Friday, October 07, 2005

Health Needed For Wealth

You may have noticed fewer posts of recent. Well, kidney infections tend to sideline even the most stout-hearted. And this blogger was sidelined or rather, clothes-lined linebacker-style in bed.

During this painful time, I managed to read a few articles regarding "work-life balance" and "the networked family". The bottom line? Yes, you're overworked, but with proper technology and if corporations get out of a "industrialized" mind-set it will be okay.

What a bunch of hooey.

With everyone working, no one sees the kids (but we text message all the time.) With everyone working, good food is out of the question so fast food is de rigeur (who has the time to cook?). With everyone working, we march through life like good soldiers (who has time to worship, enjoy peace and just think?).

All this work is to feed the beast, keep in mind. These are upper-income wager-earners who work for the BMW (too good for a Chevy), the McMansion (must live at the right address even if you only sleep there on the off times you're not out of town on business), and the right private schools and day care (appease the guilt of being away).

But I digress.

My real point in talking about this issue: without health all this goes down the drain. While on the phone with a potential client her to-do list poured out like a stricken lament. With all this to do, how do I fit time in to clarify my life and take care of my health?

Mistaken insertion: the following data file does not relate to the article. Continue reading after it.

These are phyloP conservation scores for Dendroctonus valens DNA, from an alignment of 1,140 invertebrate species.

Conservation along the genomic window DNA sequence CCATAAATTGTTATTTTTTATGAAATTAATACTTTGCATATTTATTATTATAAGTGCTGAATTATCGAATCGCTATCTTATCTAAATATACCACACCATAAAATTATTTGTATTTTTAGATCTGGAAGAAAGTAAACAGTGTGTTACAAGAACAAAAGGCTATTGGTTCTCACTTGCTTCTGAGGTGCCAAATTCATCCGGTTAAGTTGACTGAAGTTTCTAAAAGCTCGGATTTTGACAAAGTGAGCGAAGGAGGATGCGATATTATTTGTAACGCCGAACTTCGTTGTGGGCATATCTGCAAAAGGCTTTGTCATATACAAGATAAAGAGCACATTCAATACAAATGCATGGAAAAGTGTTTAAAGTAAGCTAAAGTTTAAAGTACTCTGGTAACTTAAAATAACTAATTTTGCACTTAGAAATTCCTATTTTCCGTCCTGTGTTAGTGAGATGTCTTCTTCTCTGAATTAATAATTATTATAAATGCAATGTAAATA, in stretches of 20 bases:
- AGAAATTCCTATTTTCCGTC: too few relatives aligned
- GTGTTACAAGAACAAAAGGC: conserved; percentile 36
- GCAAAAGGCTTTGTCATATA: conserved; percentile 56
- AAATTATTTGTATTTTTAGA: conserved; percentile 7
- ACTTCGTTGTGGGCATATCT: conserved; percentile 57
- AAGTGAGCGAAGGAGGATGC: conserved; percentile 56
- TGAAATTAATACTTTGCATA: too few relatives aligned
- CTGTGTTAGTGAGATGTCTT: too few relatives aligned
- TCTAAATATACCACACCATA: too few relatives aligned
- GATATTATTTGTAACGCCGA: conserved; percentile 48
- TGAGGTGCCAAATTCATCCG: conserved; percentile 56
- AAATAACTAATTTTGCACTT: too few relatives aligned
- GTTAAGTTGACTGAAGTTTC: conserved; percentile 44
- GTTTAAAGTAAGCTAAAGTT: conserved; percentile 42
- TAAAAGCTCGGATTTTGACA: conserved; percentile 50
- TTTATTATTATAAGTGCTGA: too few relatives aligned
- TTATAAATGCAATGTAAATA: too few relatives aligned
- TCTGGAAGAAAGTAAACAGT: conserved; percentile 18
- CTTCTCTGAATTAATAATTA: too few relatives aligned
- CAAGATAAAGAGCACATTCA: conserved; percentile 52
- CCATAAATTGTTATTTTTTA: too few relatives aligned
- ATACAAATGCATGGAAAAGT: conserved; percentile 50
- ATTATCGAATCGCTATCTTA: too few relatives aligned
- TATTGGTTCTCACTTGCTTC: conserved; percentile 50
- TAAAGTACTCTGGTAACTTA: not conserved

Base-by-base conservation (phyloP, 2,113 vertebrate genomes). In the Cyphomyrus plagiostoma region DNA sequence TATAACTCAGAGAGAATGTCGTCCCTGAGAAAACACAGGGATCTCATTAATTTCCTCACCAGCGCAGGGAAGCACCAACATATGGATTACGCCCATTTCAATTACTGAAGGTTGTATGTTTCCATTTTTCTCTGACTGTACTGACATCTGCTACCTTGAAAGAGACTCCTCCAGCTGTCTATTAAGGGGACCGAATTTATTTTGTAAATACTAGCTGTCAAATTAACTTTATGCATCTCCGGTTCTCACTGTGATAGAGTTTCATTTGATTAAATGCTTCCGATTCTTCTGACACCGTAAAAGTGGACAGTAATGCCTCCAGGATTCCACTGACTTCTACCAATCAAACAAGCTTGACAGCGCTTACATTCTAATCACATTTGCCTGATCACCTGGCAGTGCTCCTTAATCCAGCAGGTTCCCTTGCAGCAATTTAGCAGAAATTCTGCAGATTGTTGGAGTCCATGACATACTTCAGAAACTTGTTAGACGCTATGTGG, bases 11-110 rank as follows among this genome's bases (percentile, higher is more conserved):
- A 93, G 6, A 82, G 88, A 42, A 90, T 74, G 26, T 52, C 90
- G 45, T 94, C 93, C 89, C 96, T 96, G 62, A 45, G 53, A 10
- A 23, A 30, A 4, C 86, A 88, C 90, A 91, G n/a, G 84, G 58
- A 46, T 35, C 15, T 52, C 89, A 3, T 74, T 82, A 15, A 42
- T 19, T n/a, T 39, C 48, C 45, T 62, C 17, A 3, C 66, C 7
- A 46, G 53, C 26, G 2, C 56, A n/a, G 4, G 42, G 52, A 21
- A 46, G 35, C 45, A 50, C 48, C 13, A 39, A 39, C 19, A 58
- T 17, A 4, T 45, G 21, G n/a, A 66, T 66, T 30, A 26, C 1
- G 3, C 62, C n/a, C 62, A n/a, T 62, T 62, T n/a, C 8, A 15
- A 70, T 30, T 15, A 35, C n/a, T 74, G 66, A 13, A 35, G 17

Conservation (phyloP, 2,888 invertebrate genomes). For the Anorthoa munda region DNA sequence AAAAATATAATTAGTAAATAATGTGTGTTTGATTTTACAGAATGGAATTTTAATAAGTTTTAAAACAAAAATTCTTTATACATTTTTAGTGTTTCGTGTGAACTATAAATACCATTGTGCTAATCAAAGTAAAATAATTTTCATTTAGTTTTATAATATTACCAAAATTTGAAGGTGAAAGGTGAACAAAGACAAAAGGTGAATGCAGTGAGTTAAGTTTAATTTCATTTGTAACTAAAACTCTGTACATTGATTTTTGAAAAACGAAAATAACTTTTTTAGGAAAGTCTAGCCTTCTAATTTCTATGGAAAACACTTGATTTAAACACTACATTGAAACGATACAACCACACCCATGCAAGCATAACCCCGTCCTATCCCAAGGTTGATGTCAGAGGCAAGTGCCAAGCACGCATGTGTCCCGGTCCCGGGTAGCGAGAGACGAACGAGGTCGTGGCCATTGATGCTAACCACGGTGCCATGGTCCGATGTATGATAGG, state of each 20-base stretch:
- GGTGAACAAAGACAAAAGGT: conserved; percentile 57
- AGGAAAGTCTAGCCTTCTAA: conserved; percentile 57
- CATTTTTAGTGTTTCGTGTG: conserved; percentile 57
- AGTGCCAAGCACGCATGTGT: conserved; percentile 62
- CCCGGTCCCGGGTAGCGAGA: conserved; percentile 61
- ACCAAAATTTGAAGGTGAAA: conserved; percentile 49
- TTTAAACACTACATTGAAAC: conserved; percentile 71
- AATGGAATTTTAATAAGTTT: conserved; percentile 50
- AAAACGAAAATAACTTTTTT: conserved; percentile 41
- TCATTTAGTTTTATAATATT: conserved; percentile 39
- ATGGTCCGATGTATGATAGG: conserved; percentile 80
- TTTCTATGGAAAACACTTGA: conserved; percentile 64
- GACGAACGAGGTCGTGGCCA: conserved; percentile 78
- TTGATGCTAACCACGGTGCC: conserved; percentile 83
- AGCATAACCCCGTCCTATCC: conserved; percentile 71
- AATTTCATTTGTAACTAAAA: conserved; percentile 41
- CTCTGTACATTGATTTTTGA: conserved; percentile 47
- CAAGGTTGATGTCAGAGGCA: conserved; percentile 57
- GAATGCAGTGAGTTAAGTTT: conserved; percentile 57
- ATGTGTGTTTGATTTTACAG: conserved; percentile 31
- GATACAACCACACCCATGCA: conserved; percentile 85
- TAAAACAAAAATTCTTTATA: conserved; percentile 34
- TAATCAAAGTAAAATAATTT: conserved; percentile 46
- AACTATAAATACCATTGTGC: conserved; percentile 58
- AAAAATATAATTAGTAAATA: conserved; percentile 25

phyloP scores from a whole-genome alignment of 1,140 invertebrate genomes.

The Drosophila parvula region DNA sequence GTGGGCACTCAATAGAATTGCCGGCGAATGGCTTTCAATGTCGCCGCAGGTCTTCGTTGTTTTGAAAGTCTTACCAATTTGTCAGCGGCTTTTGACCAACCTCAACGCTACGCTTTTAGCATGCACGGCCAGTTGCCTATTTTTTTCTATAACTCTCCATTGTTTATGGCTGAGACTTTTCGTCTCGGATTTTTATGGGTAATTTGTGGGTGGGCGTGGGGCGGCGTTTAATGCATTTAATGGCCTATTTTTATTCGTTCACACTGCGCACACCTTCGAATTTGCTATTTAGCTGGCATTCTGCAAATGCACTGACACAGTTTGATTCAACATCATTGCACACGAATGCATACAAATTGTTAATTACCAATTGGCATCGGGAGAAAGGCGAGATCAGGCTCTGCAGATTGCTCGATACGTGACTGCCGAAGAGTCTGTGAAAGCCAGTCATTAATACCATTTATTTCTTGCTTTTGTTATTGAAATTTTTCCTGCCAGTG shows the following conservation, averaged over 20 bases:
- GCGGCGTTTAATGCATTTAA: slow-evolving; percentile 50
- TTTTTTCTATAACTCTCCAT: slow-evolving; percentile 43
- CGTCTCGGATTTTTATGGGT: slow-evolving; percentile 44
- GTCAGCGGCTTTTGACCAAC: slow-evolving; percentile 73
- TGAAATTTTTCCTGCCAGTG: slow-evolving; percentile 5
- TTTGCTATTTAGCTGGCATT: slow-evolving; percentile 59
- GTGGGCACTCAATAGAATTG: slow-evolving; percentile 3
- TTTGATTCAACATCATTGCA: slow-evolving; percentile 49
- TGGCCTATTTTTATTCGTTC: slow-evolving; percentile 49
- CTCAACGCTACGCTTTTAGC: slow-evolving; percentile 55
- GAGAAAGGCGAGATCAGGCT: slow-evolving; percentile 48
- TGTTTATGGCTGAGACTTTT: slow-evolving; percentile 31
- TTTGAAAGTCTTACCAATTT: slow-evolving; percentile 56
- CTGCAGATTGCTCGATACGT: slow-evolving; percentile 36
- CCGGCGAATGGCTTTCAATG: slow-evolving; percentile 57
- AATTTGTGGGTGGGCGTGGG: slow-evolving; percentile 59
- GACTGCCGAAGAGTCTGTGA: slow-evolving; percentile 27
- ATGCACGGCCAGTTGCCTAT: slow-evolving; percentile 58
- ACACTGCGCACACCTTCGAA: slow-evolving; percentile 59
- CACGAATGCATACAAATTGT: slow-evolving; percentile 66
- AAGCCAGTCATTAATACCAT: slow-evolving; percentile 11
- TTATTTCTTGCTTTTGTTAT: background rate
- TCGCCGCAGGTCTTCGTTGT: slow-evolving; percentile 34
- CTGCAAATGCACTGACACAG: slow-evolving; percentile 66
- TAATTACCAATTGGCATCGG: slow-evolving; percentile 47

My answer was simple: How can you afford not to?

Performance coaches, alternative health doctors, team builders and anything "preventative" often receive much derision by those who are "results oriented". Eating well, exercising, and the corporate equivalent of planning for the future, spending time creatively and for both the individual and corporation--resting, seem wasteful.

Here is my list of wasteful: painful surgeries and down-sizings, stupid marriages and mergers, and generally running around putting out fires instead of building individual and corporate health.

We need less Sun-Tzu and more Lao-tse.

Most health woes whether individual or corporate can be prevented. A tired, but useful example is a car: would you expect the engine to keep working if you never change the oil? No, but people and businesses do it all the time and with infinitely more to lose.

It is unsurprising that the number one way people end up in bankruptcy is health woes. How long would you survive financially a long-term health trauma?

I thought so. An ounce of know the drill. (hint: is worth a pound of cure)
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